facebook play-alt chevron-thin-right chevron-thin-left cancel location info chevron-thin-down star-full help-with-circle calendar images whatsapp directions_car directions_bike train directions_walk directions_bus close home newspaper-o perm_device_information restaurant school stay_current_landscape ticket train

Q&A: White Christmas

First Published 12 November 2014, Last Updated 13 October 2015

It may only be mid-November, but with the witches of Halloween back in their gingerbread houses, the fireworks all gone bang and John Lewis already creating a penguin-based frenzy we are definitely in the season of good will to all men.

If there was any doubt, the London stage now boasts Mr Walking In The Air himself, Aled Jones (who plays Bob Wallace), in the stage adaptation of classic festive film White Christmas. He’s joined in the tale of old army pals coming together to save their old general’s ski lodge by Tom Chambers (Phil Davis), Graham Cole (General Waverley) and Wendi Peters (Martha Watson).

Before we nipped off to bulk buy mince pies and Baileys, we quizzed the festive foursome to find out what they’re dreaming of this Christmas, their preferences in yuletide tunes and what we can expect from this most snowy of stage shows.

How would you describe your character in six words?

Jones: Kind, straight-laced, musical, thoughtful, honest.

Chambers: Fun-loving girl-chasing hoofer showman.

Cole: Honourable, dedicated, militarily orientated, unhappy, sadly lost.

Peters: Bold, brash, stagey, cheeky, loud, but with a big heart!

What is your favourite moment in the show?

Jones: My favourite moment in the show is when I’m on the porch with Susan and then Betty. I get to sing Count Your Blessings, a stunning song. It’s a wonderful moment of calm in a frenetic musical. 

Chambers: Dancing on top of the smallest piano in the world during the famous seven minute I Love A Piano routine.

Cole: The scene when he realises just how much his men love and respect him.

Peters: Apart from the wonderful, tear-jerking finale (won’t give away too much as it’s a great surprise to the audience), I adore doing the Falling Out Of Love number with Rachel Stanley and Louise Bowden. A fabulous Andrews Sisters close harmony song and dance. 

What has been your most memorable moment of being involved in the show so far?

Jones: At the time of writing, receiving two standing ovations for our first two previews! Long may it last!

Chambers: Seeing Aled Jones impersonating a woman and giving it snake hips during the Sisters routine! 

Cole: Hearing the orchestra playing for the first time. 

Peters: Although this is my third time doing White Christmas, I still love the Sitzprobe where we hear the orchestra for the first time. The moment they strike up with the overture is magical.

What are you dreaming of this Christmas?

Jones: A nice day off!! 

Chambers: Apart from a White Christmas…. family time by an open lit fire in a cosy old rustic pub drinking ales and singing Rudolph The Red Nosed Reindeer.

Cole: Having my family around me.

Peters: This Christmas is going to be lovely as it’s my first one at home for a while and my family are all coming to visit and see the show on Christmas Eve. A great start to a wonderful Christmas Day that is also my dad’s birthday.

What were the Christmases like that you used to know?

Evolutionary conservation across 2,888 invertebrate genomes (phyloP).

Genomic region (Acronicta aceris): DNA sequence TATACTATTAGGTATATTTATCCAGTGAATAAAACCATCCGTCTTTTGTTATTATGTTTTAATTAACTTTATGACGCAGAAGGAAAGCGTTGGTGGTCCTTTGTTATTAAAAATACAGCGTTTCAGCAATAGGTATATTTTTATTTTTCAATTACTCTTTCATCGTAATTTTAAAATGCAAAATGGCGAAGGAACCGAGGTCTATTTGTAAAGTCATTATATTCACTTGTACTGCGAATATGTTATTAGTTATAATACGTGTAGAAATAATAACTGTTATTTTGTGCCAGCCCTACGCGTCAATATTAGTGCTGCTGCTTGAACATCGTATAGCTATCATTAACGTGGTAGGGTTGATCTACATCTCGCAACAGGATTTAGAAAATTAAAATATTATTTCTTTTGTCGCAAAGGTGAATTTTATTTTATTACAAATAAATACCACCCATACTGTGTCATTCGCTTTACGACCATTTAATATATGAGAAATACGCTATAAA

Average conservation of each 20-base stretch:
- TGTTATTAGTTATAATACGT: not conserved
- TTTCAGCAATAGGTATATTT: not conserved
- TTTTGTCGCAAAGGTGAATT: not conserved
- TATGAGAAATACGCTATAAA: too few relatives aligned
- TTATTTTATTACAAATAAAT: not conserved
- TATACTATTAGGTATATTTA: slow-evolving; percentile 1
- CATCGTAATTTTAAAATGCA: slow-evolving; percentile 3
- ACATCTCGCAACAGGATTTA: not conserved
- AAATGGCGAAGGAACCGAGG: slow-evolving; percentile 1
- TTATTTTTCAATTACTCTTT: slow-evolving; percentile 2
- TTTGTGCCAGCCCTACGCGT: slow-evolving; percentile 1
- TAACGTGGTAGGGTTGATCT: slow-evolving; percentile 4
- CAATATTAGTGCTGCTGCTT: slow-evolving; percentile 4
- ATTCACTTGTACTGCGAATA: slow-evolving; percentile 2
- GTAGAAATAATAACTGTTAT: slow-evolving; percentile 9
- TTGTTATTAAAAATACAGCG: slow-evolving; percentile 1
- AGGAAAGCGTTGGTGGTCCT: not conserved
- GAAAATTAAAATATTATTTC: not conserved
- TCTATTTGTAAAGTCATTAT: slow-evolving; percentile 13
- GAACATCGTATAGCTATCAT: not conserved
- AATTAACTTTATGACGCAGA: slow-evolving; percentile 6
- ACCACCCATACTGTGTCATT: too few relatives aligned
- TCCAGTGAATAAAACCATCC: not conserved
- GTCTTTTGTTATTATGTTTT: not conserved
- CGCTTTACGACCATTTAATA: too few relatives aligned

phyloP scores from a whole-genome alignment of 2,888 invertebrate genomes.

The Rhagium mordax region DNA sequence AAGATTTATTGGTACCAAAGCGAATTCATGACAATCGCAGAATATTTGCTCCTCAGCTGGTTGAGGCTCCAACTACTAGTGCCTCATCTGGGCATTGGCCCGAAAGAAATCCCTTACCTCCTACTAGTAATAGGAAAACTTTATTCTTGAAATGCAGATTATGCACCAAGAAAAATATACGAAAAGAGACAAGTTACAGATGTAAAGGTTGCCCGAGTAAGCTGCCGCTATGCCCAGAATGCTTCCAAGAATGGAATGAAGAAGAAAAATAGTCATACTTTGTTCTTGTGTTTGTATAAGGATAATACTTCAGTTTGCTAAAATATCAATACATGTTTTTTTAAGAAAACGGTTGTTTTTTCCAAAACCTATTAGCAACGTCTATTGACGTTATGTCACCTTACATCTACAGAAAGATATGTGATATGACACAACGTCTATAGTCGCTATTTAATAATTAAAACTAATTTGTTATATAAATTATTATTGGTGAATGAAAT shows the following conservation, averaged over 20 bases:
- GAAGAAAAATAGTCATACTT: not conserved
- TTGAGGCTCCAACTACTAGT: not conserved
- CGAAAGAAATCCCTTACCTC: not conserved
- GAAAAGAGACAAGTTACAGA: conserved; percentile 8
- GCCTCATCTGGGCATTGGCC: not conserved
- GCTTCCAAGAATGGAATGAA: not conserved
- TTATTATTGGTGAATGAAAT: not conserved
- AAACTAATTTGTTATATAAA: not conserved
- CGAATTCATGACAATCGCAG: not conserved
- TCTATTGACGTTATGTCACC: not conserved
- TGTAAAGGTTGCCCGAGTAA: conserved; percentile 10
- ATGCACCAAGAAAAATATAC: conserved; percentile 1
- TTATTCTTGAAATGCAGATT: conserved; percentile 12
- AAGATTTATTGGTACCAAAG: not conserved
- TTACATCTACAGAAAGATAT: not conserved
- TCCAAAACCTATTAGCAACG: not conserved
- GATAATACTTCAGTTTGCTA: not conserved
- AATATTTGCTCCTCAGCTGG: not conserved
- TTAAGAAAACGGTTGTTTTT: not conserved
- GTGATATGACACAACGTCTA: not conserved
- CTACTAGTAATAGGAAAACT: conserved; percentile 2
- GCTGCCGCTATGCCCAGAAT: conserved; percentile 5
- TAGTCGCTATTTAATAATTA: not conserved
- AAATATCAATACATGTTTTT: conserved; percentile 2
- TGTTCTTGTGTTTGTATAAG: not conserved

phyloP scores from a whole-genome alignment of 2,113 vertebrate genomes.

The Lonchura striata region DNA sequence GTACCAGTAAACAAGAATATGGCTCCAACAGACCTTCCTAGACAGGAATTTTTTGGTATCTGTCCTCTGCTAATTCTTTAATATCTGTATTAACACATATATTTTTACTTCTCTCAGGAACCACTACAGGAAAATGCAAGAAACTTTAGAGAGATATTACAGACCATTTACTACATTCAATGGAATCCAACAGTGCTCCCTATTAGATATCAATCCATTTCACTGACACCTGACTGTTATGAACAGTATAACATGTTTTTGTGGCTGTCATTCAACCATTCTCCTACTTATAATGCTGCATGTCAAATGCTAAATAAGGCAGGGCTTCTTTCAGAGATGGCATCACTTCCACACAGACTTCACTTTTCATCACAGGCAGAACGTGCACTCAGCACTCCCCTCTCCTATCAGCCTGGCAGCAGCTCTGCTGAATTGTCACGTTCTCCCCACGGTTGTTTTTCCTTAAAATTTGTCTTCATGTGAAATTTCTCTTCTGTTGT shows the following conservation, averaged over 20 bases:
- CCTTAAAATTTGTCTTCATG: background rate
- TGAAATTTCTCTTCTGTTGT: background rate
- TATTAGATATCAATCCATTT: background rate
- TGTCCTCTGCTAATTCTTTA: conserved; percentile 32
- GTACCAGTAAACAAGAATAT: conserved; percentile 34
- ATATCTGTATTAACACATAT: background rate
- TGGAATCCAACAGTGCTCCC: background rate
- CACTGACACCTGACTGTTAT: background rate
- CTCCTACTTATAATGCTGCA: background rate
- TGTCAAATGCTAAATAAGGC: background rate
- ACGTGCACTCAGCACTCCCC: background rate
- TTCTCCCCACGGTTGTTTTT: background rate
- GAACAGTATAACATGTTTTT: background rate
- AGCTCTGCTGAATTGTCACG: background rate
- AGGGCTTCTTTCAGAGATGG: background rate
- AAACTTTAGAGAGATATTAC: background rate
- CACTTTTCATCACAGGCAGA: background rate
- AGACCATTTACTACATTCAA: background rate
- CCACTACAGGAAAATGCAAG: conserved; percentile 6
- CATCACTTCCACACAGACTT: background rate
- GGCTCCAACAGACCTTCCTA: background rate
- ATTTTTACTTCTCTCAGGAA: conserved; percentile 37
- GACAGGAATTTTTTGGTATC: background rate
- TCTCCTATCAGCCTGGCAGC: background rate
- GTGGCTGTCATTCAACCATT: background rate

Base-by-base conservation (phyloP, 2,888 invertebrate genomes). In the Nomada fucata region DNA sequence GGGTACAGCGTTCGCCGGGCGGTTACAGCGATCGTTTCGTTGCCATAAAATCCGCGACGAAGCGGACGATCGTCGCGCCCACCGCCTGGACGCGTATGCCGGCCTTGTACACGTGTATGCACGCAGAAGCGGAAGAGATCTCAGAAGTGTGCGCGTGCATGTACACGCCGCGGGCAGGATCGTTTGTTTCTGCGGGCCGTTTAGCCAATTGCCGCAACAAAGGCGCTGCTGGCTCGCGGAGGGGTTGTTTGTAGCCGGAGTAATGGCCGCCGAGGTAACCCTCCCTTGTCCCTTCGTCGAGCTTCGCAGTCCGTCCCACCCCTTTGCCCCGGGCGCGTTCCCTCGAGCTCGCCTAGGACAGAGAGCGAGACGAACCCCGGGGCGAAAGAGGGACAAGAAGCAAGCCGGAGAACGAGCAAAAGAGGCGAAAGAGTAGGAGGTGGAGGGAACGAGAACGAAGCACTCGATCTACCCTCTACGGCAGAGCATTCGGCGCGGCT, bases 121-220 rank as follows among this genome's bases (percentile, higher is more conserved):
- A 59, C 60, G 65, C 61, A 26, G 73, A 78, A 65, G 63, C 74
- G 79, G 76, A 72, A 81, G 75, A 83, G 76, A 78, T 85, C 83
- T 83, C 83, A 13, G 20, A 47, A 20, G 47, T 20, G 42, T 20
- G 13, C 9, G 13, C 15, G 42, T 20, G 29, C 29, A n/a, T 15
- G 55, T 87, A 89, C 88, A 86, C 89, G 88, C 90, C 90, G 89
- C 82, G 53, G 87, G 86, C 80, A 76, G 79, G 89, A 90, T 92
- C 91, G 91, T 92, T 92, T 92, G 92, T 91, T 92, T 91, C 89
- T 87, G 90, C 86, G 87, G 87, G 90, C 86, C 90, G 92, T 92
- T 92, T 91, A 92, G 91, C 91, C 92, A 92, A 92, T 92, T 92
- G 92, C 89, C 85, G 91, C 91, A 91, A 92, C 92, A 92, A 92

Jones: Always filled with music, fun, food and pressies and family of course! Things haven’t changed over the years!

Chambers: They were always full-on family gatherings, including aunts and uncles you only saw once a year, with good food and long walks and ending with a mountain of wrapping paper in the middle of the room you could get lost in.

Cole: Party games, family music and singing, great Christmas films. 

Peters: Christmases when I was a child were family affairs which ended with me, my sister and our cousins putting on a show… stagey!

What’s your favourite Christmas song that’s not in the show?

Jones: Do you really have to ask!!! Apart from Walking In The Air I love my traditional carols, In The Bleak Midwinter, Silent Night.

Chambers: Bing Crosby singing the Christmas in Hawaii song. I just love the Mele Kalikimaka melody and lyric.

Cole: Mary’s Boy Child.

Peters: I have a few but my favourite has to be Judy Garland’s Have Yourself A Merry Little Christmas. Beautifully sung, of course, and just says what Christmas is all about.

What message would you write in a Christmas card to Official London Theatre?

Jones: Thank you so much for welcoming me and the cast to the West End. We hope to make you proud and put a smile on faces this Christmas! 

Chambers: Thank you for continuing to bring the world’s finest theatre to life in the heart of the capital year after year… London’s romantic charm is thanks to the countless plays and musicals, and Official London Theatre is always there to show us where to go and what to see next. Thank you! 

Cole: Thank you for promoting my love of London theatre, its history and diversity. Have a wonderful Christmas and may 2015 be our best year yet!

Peters: May your theatres be merry and bright… and may all your Christmases be white.

What can audiences expect from the show?

Jones: Song, dance, fun, heart, drama, colour… oh and snow!!

Chambers: A warm glow in their heart; beautiful music from a live orchestra coupled with a bit of Hollywood’s 1950s wit and charm; romance, singing, dancing and a little reminder of what is in the heart of Christmas.

Cole: A true Christmas show that will make you laugh, bring a tear, have you singing along and leave you ready for the true meaning of Christmas.

Peters: They can expect a fabulous, heartfelt show with glitz, glamour and the best show-stopping songs in the world by the wonderful Irving Berlin.


White Christmas is playing at the Dominion Theatre until 3 January. You can book tickets through us here.


Sign up

Related articles